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2160 S. State Rte. 157, Suite B, Glen Carbon, IL 62034

America is a very food-centered culture. We eat in both good and bad times. We eat as a coping mechanism. We eat to have fun. We eat in contests, for money, or for no reason. Because of the constancy of our eating habits, we may not notice what habits we are reinforcing in our children. This and a number of other societal factors can contribute to a child developing an eating disorder.

When people think of “eating disorders”, the most common disorders that come to mind are anorexia nervosa and bulimia nervosa. Both of these disorders involve dramatic weight loss either by very sparse caloric intake (anorexia) or patterns of binge eating and purging, fasting, or forced vomiting (bulimia). However, binge eating disorder is very common, characterized by extensively overeating.

In children, there are certain warning signs that parents should watch for as they may be indicative of an eating disorder.

  • Odd dinner table habits. These require very close attention, because older children can be good at masking when something’s wrong. A child with a weight-loss eating disorder will eat very little, if anything, and perhaps moving food around their plate to make it seem as if they are eating normally. In a weight-gain eating disorder, the child will eat far more than is necessary or typical of their age.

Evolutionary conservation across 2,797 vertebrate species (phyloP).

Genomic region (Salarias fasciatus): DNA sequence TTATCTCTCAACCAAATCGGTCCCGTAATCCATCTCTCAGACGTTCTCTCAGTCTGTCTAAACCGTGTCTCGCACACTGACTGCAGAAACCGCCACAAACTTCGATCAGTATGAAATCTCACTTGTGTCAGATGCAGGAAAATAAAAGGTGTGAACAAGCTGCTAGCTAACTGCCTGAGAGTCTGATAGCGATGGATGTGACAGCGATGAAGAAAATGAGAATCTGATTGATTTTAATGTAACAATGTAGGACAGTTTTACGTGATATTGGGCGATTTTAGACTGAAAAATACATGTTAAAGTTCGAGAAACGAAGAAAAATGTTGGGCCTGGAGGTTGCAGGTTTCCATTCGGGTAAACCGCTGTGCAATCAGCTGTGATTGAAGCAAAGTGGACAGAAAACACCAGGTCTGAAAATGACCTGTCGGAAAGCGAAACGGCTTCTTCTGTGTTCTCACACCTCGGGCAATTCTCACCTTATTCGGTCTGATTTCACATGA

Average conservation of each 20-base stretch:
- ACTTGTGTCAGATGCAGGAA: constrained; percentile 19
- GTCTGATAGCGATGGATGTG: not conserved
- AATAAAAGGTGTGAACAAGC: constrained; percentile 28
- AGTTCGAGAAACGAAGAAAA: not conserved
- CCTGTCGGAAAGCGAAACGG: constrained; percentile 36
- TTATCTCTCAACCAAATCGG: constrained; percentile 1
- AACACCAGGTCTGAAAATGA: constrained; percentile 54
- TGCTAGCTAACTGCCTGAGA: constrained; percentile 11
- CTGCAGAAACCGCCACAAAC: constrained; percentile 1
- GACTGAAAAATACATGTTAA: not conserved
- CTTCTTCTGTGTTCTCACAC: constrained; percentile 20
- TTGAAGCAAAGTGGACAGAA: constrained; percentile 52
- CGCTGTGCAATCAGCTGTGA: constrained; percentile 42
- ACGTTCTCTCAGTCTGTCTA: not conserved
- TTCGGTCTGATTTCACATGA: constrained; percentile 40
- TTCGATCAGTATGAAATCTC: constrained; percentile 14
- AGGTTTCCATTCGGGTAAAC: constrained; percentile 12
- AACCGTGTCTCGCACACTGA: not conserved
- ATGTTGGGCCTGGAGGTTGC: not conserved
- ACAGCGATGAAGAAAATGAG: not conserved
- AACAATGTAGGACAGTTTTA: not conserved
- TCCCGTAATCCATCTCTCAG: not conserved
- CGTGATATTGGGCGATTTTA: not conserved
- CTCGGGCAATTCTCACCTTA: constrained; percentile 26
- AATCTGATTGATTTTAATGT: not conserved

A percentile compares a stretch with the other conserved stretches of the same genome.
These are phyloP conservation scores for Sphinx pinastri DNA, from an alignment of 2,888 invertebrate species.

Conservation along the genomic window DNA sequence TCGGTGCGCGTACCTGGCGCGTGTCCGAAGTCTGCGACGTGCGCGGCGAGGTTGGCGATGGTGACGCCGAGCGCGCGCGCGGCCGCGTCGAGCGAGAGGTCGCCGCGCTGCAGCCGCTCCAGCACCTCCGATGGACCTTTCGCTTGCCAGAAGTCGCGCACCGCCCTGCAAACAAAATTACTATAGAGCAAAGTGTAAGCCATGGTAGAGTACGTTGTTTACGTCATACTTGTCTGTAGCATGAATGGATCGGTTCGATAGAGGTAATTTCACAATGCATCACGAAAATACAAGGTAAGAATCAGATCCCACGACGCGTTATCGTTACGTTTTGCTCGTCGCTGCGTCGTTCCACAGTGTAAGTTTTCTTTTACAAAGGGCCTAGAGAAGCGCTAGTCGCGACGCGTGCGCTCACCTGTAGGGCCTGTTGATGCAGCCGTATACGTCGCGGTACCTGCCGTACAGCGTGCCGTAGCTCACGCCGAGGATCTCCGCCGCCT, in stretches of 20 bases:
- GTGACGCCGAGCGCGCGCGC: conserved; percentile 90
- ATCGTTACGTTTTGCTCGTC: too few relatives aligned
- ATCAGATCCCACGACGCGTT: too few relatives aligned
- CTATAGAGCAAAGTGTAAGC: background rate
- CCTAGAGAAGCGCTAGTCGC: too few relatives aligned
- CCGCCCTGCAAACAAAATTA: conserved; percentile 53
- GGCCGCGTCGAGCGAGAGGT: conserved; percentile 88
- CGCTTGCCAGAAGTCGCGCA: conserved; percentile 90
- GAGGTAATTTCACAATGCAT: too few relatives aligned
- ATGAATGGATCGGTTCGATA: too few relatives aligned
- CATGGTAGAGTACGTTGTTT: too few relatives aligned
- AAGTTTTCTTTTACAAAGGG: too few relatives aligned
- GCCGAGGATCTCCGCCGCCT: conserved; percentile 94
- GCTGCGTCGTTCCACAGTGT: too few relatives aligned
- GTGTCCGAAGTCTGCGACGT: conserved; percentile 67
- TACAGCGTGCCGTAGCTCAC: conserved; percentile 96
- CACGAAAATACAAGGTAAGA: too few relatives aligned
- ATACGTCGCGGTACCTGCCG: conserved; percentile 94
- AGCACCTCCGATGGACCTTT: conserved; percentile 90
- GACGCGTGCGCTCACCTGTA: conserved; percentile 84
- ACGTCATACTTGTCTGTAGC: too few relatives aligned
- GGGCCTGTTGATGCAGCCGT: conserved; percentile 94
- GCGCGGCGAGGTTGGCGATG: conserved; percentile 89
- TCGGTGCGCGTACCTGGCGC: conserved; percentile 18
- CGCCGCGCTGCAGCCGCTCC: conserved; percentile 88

• Severe weight loss/gain. This is the easiest way to tell if a child has an eating disorder, but simultaneously one of the more difficult. If the child is not within the normal range of weight for their age, and the weight is not due to a separate medical issue, it could be because of an eating disorder. The difficulty comes in the fact that people don’t weigh their children very often unless they are at the doctor, so by the time they get there, their weight may already be in a dangerous zone.
  • Changes in behavior. The child begins to talk more about weight, calories, and eating in general. They may say things like “I’m so fat” or exhibit self-reflected revulsion. They might appear secretive and nervous or depressed. Finally, the child might eat more often in secret.

If your child is exhibiting signs of an eating disorder, or you have any questions regarding changes in behavior, contact us today.